by Julia Rawlins-Bentham
BGIS Press Release.
Efforts to enhance disaster management throughout the Caribbean received a much needed boost today, with a 20 million euro grant from the European Union (EU).
And, Minister of Home Affairs, Adriel Brathwaite, has lauded the grant, noting it signalled the region’s importance to the EU and to the Comprehensive Disaster Management programme.
He made these comments while delivering opening remarks during the launch of the Africa, Caribbean, Pacific – European Union National Disaster Risk Management in the CARIFORUM Programme at Radisson Aquatica Resort.
“Twenty million euros is not by any stretch of the imagination a little bit of money, and it signals a very serious commitment on the part of the European Union …at a time in particular when worldwide we are all stretched financially,” Mr. Brathwaite said.
The Minister further pointed out that even as countries pushed for a government/private sector partnership for their Comprehensive Disaster Management programmes, the number of lives being impacted often went unnoticed.
But, he stated, it was still their responsibility to ensure that the region, individually and collectively, was better able to respond to any type of hazard, whether it be man-made or natural.
Meanwhile, Head of the European Delegation to Barbados and the Eastern Caribbean, Ambassador Mikael Barfod, explained the CARIFORUM Natural Disaster Risk Management Programme was designed to focus on the reduction of risks due to natural hazards.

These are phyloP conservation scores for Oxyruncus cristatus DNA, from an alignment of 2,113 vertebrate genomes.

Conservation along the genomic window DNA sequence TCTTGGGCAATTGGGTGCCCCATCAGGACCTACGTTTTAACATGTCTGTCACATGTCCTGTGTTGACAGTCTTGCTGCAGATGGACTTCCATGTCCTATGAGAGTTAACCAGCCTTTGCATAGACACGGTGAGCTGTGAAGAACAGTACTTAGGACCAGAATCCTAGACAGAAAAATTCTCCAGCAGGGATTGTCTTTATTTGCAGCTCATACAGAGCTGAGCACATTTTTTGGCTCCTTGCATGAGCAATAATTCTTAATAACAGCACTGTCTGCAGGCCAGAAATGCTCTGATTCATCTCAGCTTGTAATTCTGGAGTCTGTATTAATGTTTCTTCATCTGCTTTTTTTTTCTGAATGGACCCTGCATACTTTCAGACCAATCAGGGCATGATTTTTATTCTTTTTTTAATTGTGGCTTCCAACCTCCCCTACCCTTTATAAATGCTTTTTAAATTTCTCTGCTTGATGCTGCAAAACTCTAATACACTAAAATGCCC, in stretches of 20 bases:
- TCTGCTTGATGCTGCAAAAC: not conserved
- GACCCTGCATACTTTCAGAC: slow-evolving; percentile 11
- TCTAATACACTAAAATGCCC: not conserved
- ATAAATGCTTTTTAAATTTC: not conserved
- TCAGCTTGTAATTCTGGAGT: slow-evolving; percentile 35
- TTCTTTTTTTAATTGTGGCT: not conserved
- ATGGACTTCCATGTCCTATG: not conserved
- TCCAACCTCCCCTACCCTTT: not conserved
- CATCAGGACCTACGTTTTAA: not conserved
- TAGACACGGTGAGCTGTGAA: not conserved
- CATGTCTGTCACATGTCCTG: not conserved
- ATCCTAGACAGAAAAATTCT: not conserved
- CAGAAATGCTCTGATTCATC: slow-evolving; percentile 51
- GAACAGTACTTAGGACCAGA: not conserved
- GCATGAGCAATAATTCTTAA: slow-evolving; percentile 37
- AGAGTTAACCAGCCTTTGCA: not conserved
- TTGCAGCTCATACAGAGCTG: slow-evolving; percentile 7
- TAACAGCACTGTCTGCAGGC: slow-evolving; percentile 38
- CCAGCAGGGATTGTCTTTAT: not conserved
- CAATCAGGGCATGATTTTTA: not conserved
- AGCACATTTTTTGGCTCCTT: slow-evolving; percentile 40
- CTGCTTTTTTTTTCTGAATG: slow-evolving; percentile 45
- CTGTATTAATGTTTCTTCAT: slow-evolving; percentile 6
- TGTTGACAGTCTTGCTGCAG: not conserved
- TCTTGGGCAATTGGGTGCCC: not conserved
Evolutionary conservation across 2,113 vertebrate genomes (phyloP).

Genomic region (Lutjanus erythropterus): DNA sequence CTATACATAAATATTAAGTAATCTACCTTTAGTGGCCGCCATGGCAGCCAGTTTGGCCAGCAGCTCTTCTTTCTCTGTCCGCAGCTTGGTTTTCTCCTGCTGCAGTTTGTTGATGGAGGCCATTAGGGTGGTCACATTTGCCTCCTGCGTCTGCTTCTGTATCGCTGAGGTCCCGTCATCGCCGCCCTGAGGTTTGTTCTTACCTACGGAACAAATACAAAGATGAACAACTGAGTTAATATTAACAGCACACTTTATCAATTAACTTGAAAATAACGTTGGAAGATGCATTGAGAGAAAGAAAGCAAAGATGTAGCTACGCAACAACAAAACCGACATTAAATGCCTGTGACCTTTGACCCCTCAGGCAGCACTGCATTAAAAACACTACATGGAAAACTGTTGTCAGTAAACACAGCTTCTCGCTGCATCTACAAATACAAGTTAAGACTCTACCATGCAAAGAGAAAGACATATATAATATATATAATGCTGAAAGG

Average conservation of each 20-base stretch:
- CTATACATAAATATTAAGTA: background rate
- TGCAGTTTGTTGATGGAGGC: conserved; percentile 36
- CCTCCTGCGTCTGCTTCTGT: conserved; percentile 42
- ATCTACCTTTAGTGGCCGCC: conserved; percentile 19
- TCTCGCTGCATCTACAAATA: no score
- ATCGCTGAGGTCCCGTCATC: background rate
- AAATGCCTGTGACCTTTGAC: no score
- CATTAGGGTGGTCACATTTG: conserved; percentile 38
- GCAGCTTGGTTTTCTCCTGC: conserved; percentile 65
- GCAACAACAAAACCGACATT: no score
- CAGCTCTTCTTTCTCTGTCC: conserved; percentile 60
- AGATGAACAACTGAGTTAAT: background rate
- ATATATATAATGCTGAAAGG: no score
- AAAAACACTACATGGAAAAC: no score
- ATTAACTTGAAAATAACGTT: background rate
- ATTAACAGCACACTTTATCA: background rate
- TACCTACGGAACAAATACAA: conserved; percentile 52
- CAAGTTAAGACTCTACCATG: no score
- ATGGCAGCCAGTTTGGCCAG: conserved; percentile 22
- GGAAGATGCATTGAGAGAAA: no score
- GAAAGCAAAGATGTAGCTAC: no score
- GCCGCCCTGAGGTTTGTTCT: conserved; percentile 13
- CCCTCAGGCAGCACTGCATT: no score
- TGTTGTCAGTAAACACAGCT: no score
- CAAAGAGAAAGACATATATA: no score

He added that it complemented past and present EU disaster-related support in the region, both through development cooperation and humanitarian aid.
“Addressing disaster management in the region is critical to ensuring sustainable economic development and poverty reduction. This is particularly true for Small Island Developing States (SIDS) of which 23 of the 52, designated by the United Nations, are located in the Caribbean,” he said.
Director General of CARIFORUM, Percival Marie, noted that the programme recognised the vulnerability of the SIDS of the Caribbean, and that one single event could destroy the economies of a number of states within just a few hours.
As a result, the programme is designed to strengthen regional, national and community-level capacities for mitigation, preparedness, management and coordinated responses to natural hazards, and the effects of climate change.“It is only through resilient growth that we can achieve sustainable development,” Mr. Marie stated.
Beneficiary countries include Antigua and Barbuda, The Bahamas, Barbados, Belize, the Dominican Republic, Grenada, Guyana, Haiti, Jamaica, Suriname, St. Lucia, St. Kitts and Nevis, St. Vincent and the Grenadines and Trinidad and Tobago.
The programme will be implemented over a five year period, from 2014 to 2019, by the Caribbean Disaster Emergency Management Agency, the Caribbean Development Bank and the Dominican Republic.